Patent Pending for Concept that Captures Dissolved Solids in Groundwater

Power and Industrial Entities to Benefit from Wicking Well Concept

Shane McDonald
Shane McDonald

A patent is pending for a groundwater remediation method benefiting power and industrial entities with lower capital and operational costs, and the potential to offset implementation costs with resource recovery.

Developed by Shane McDonald, a professional geologist at global engineering firm HDR, the wicking well concept targets dissolved metals and other ionic elements such as arsenic, boron, lithium and selenium, by capturing the dissolved solids in a sponge-like capillary media as the groundwater evaporates. The dissolved solids and other contaminants are removed from the aquifer, protecting down-gradient water users and the environment, and are concentrated on the media where useful chemicals can be recovered.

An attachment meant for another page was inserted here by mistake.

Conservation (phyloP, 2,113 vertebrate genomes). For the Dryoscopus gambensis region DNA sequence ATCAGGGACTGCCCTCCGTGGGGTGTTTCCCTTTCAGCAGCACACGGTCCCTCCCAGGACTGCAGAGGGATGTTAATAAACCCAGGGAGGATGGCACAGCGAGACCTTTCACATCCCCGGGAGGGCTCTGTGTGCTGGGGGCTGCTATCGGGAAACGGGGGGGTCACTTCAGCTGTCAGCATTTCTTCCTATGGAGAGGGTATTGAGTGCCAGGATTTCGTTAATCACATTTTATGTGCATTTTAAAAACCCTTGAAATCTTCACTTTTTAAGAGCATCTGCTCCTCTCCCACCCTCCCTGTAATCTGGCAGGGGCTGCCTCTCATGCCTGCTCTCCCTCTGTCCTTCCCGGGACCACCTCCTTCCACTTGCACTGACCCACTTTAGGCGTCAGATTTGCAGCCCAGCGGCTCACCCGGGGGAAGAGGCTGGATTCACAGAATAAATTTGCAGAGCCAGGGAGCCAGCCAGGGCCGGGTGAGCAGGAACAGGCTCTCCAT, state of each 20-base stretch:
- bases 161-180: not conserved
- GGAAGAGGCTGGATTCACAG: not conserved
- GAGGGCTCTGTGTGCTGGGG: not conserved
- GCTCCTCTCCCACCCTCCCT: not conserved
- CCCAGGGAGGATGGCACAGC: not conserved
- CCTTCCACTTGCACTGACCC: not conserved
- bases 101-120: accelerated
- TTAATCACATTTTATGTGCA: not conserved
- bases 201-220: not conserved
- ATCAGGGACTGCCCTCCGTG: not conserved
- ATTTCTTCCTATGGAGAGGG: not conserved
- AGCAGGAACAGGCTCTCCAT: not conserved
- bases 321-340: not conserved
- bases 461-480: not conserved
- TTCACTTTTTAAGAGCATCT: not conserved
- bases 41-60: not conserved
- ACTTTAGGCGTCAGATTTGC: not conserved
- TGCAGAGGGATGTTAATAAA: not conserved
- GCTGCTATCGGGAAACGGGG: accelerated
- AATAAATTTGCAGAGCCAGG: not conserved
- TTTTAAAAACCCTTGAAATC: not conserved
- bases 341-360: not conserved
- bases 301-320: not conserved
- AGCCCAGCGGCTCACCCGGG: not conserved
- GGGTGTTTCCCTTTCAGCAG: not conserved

“The wicking well idea came from thinking about how phytoremediation works — using trees to drink up groundwater and capture contamination — and how that process could be made more reliable and efficient mechanically,” McDonald said.

The concept has been translated into groundwater treatment prototypes, and bench-scale testing is underway. “Many of our power and industrial clients face challenges in addressing groundwater remediation of dissolved solids, so I’m eager to pilot test the concept in a real-world environment,” McDonald adds.

The wicking well concept was submitted to the U.S. Patent and Trademark Office, and the patent is pending.